Developers large and small across the UK have welcomed the European Commission's approval of tax breaks as a great boon for the country's game industry.
Speaking to Develop, the likes of Elite creator and Frontier CEO David Braben, Team 17 MD Debbie Bestwick, Bossa Studios co-founder Imre Jele, Jagex CEO Mark Gerhard and Radiant Worlds CEO Philip Oliver have all expressed their delight at getting games tax breaks despite the long delay and battle to get them.
But after years of campaigning and the lengthy delay in getting approval from the EC, is it too late for the UK game industry? We asked the country's top developers what they think about tax breaks, and if they are still relevant for the sector's future.
David Braben, CEO, Frontier
"The game industry is in rude health worldwide, only in the UK there has been an amount of migration of development effort abroad, principally because of more attractive financial regimes. The tax breaks help level the ‘playing field’ and UK companies like Frontier will benefit significantly from it over time. I have always been a big supporter of the UK; it is why Frontier floated here, and why Raspberry Pis are manufactured here. The tax breaks will be very helpful in restoring the balance in our industry. I applaud the current government in finally pushing this through.
"Some of the benefit will be immediate. I suspect there are studios owned by multinational corporations that will no longer look to locate abroad. Others will be able to attract business they would not previously have been able to, as such business opportunities are being considered worldwide, but the real benefit will be longer term, especially to growing companies like Frontier."
Philip Oliver, CEO, Radiant Worlds
"Obviously we would have loved this to happen a long time ago. Even last year when it was first announced by the UK government, would have been better. But it’s here now and at a generous rate and will have a massive positive impact on the future of the UK game development industry.
"The effect will not be felt immediately, tax is a slow thing, but it’ll improve projections immediately making investments more positive and therefore more likely. Within a few years the studios will be feeling the positive financial effect though a combination of improved margins and more competitive rates in international bids.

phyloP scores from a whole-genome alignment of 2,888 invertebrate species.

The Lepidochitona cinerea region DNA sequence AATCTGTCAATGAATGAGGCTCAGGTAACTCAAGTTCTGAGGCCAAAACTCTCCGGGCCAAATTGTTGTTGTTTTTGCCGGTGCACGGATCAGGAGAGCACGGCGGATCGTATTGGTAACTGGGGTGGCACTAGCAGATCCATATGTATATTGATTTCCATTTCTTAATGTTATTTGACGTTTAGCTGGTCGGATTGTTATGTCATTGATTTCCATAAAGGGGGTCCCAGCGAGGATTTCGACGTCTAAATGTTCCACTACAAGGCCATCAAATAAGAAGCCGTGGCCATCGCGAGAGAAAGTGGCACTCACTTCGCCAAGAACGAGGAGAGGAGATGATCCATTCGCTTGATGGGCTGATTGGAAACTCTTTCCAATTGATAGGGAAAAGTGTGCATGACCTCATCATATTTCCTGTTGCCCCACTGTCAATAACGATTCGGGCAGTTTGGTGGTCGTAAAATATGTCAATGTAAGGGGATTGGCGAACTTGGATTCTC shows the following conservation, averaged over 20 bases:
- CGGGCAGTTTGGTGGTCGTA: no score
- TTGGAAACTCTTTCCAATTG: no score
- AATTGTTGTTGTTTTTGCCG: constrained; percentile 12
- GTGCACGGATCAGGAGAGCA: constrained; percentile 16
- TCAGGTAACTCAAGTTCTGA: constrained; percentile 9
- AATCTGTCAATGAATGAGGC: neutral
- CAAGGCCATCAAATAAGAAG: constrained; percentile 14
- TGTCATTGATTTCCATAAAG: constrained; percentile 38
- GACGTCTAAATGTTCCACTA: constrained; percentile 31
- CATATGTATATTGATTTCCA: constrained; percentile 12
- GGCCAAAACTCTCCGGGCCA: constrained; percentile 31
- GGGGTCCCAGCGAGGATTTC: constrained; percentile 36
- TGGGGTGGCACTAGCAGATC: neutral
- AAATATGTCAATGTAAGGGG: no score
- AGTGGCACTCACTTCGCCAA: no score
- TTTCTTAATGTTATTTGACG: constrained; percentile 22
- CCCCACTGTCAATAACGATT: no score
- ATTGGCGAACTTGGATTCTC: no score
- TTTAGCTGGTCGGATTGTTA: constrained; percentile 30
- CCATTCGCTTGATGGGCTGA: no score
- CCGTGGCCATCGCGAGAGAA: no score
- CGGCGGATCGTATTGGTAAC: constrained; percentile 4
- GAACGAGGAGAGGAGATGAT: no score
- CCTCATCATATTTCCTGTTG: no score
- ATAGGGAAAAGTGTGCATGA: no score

"Healthier studios will lead to improved conditions for those already in the industry and more prospects for those wanting to join as studios become more profitable and expand.
"I’ve witnessed very tough times, such as when I’ve lost large competitive tenders to government subsidised studios located in other countries. Ultimately this support will invigorate our industry, it will encourage investment, create new jobs and help us rise up the global leaderboard of game developers. I sincerely hope the treasury will see fit to kick start this growth by back dating the tax breaks to last April when they first announced them.
"Today we can celebrate, tomorrow we will create awesome games, creating many new jobs and proving to the British tax payer the value of the UK game industry."
Imre Jele, co-founder, Bossa Studios
"There's a fear that this tax break is 'too little too late'. And whilst I can't say that this view is completely unfounded, I remain optimistic. We have now been given a level playing field to match against Canada and other countries, and I strongly believe that British and European creativity and ingenuity will ultimately prevail. We have a fantastic cultural heritage in storytelling and gameplay, and now the financial boost to fully implement our visions. I also hope that this tax break invites companies and investment to move here, encourages new start-ups to be formed, and brings home the talent we've lost to other countries.
"I believe the effect will be instantaneous. Even though the bank accounts of developers might not see an immediate relief, this change will encourage local and foreign investment. I also expect a general positive mood change, a more optimistic view in the whole game developer community in the UK."
Harvey Elliot, CEO, Marmalade
"They are definitely late arriving, but it’s not too late. We have a multitude of great talent working in the UK game industry, however there are ongoing draws for investment and therefore careers outside of the UK. We can now promote a level playing field and reinforce the UK as the place to craft great games.
"The industry has always focused well on what it does best in the UK – creating exciting and innovative content, however given that many of the budgets come from global organisations it has often looked too expensive to invest in the talent we have here. The tax credits will help – by encouraging the global industry to invest here, by enabling developers to put even more into each of the titles they create, and by reinforcing the value of the game industry as an integral part of the UK economy."